Dr. W. D. Tigertt, medical professor at UM, dies at 76
Services for Dr. William D. Tigertt, a retired brigadier general in the Army Medical Corps and a professor at the University of Maryland Medical School where he was director of the clinical laboratories, will be held at 2 p.m. today at Old St. Paul's Episcopal Church, Charles and Saratoga streets.
Dr. Tigertt, who was 76 and lived in the 2 Charles Center Apartments, died Sunday at the Walter Reed Army Medical Center in Washington after a heart attack a week earlier.
He joined the Maryland faculty in 1972 after his retirement from the Army as professor of medicine and professor of pathology, and associate chairman of the department of pathology. He had also helped to start a school for laboratory technicians at Maryland.
In the Army, he became an expert on preventive medicine and the causes and transmission of infectious diseases. He was knowledgeable about tropical diseases and those caused by viruses and rickettsiae. He helped to find treatments for drug-resistant strains of malaria that were found in Vietnam.
He began his Army career in 1940 as a pathologist in an Army hospital in Texas, and then commanded laboratory units in the Pacific and in Japan. Later, he commanded the Walter Reed Army Institute of Research and medical and research units at Fort Detrick.
At his retirement, he served as commander of the Madigan General Hospital at Fort Lewis, Wash.
His military decorations included the Legion of Merit and the Bronze Star. He also received the Gorgas medal of the Association of Military Surgeons.
He served as editor of the American Journal of Tropical Medicine from 1983 to 1990. Dr. Tigertt received a diploma from the American Board of Pathology and he was a fellow at the American College of Physicians.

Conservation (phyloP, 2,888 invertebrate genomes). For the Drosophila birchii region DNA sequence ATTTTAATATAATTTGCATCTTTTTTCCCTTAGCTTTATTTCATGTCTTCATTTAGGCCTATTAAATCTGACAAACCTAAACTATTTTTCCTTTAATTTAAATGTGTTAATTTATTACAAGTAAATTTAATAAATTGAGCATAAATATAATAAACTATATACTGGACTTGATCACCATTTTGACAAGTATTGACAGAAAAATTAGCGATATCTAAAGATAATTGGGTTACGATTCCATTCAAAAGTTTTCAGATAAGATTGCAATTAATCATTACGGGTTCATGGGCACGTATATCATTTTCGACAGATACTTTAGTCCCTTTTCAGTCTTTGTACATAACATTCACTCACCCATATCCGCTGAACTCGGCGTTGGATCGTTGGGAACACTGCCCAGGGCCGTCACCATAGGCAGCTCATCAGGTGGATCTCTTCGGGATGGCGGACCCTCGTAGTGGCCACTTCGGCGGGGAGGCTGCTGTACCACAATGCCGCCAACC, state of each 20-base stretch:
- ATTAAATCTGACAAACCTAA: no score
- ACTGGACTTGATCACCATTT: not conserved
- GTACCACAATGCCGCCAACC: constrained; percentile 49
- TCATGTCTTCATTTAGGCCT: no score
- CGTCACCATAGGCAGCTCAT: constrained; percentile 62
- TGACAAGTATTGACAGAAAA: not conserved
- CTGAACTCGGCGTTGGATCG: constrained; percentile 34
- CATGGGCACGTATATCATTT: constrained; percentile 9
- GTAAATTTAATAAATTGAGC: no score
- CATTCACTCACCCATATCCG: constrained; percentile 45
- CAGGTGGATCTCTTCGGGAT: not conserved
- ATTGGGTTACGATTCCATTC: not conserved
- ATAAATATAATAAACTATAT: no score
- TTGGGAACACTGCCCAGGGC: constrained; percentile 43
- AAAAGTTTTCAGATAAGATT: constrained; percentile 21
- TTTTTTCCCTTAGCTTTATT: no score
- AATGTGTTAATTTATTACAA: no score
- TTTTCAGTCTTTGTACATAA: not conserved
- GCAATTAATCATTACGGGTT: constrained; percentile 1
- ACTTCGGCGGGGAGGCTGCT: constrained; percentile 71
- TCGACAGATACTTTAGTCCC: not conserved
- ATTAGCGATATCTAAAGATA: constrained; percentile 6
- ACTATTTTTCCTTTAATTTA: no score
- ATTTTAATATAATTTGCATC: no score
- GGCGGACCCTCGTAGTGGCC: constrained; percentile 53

He was named the Kober Lecturer of the American Association of Physicians in 1975 and was chosen as a Joseph E. Smadel Award winner and lecturer by the University of Maryland.
A native of Wilmer, Texas, he was a graduate of Baylor University and its medical school and served an internship and residencies in medicine and pathology at its hospital.
He and his wife were patrons of the Walters Art Gallery. Dr. Tigertt also wrote an article on Sir William Osler published by the Maryland Historical Society, of which he was a member.
Dr. Tigertt is survived by his wife of 53 years, the former Helen Braack; a daughter, Susan T. Brookman of Baltimore; a son, William David Tigertt Jr. of Pleasant Ridge, Mich.; a brother, Carl Tigertt, and a sister, Dorothy Blackwood, both of Lancaster, Texas; and three grandchildren.
Anton A. Parrish Sr.
Sparrows Point retiree
Services for Anton A. Parrish Sr., a retired employee of Bethlehem Steel's Sparrows Point shipyard, will be held at 11 a.m. today at the Lindsey Funeral Home in Weyers Cave, Va.
Mr. Parrish, who moved from Essex to Grottoes, Va., in 1976, died Monday of cancer at a nursing home in Harrisonburg, Va. He was 85.
The native of Victoria, Va., is survived by his wife, the former Helen Smalls; four sons, Anton A. Parrish Jr. of Dundalk, Ernest E. Parrish of Victoria, Lawrence L. Parrish of Martinsburg, W.Va., and Franklin F. Parrish of Charles Town, W.Va.; 14 grandchildren; and 14 great-grandchildren.